Damn good question. I guess it’s because since I had kids I feel as though my brain has gone all small and boring and I need other people’s writing to tell me what to think. I do write long and tangential recipes out on FB (using the expression ‘half-arsed’ as often as possible), as well as regular updates about the Crazy Crap my kids say, but surely the market for recipes and Things Kids Say is saturated?
            I *intend* to start a blog but need a. more sleep and b. more motivation.
            Really I should because I need a portfolio for (eventually) applying for copywriting or proof-reading work. Right now anything beyond laundry and getting the kids to school on time seems like a horrible insurmountable obstacle, and 2 sessions of psych haven’t kicked in yet. Third session this week.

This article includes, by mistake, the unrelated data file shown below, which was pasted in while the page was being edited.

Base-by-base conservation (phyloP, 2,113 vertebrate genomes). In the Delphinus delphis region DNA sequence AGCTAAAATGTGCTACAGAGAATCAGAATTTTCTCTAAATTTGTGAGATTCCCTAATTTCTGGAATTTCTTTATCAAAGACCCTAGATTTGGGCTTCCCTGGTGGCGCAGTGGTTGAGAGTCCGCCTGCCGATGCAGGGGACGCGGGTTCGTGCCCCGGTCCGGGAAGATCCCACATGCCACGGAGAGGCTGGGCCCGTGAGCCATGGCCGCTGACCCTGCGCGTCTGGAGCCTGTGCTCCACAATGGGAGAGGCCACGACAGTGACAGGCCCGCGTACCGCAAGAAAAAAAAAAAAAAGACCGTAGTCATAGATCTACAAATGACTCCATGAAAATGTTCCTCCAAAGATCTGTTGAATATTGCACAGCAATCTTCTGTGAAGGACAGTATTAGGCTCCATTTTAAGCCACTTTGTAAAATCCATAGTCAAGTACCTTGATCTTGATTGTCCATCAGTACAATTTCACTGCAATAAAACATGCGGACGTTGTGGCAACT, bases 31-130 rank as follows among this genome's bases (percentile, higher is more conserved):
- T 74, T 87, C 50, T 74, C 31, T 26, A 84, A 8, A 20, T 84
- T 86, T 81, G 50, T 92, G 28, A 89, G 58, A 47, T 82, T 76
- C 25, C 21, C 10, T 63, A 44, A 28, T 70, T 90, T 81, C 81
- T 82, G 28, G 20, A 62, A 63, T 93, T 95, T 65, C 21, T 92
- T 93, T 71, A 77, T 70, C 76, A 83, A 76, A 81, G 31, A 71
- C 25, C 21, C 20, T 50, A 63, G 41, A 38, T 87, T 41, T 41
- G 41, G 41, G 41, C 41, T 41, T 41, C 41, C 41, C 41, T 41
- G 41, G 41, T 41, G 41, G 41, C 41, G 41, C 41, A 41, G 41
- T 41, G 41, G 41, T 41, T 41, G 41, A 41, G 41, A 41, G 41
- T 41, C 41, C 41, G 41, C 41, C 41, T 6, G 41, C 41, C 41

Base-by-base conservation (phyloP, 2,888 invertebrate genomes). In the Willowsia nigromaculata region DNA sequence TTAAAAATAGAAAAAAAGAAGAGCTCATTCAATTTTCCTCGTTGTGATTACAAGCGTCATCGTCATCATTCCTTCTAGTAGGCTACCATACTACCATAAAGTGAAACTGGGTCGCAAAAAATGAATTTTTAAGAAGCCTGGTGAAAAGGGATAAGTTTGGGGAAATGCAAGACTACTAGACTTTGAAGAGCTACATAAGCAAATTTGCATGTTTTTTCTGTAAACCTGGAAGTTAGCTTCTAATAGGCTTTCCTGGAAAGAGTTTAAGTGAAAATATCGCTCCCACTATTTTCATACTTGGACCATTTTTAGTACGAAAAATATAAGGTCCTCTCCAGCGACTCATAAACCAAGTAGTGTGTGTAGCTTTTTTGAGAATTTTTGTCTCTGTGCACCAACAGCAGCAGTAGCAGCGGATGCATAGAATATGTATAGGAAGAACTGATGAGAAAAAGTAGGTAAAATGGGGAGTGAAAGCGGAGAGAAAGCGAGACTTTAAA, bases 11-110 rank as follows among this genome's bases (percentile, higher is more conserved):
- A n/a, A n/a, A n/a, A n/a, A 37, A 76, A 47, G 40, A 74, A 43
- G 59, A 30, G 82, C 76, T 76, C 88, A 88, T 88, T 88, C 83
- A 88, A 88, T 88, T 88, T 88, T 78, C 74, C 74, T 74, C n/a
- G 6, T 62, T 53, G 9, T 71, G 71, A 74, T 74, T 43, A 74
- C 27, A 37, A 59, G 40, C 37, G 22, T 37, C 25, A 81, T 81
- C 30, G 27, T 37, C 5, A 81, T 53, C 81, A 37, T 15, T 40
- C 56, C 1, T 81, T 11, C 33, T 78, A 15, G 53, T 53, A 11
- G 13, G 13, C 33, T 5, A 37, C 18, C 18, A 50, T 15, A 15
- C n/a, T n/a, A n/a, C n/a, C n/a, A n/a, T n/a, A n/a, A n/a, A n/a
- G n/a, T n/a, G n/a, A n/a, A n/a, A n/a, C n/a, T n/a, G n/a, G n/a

• Go easy on yourself. You’ll get there.

              • Rhiannon Saxon

                Do you have recommendations for a blog ‘vehicle’? Also am going to need a 1001 course to learn how to post links in text and all that. And photos ‘n’ stuff. (And then I am going to have to TAKE photos ‘n’ stuff.)
                I did set myself a challenge with my recipe writing – I had to get a mention and/or skite about my ‘flame-orange Le Creuset’ that Craig bought me at the local auction house for…wait for it…$35…in there somewhere EVEN IF I DIDN’T USE IT.

                • I like wordpress but I imagine blogger/blogspot is just as easy to use. To add a link, if you don’t want to get into the html, you just highlight the bit you want as a link, and then click the link button and paste your URL. Whichever one you use will have a “getting started” section.

                  And I want a photo of the Le Creuset.

                  Oh, what will you call it? Your blog, that is, not the dish.

                  • Rhiannon Saxon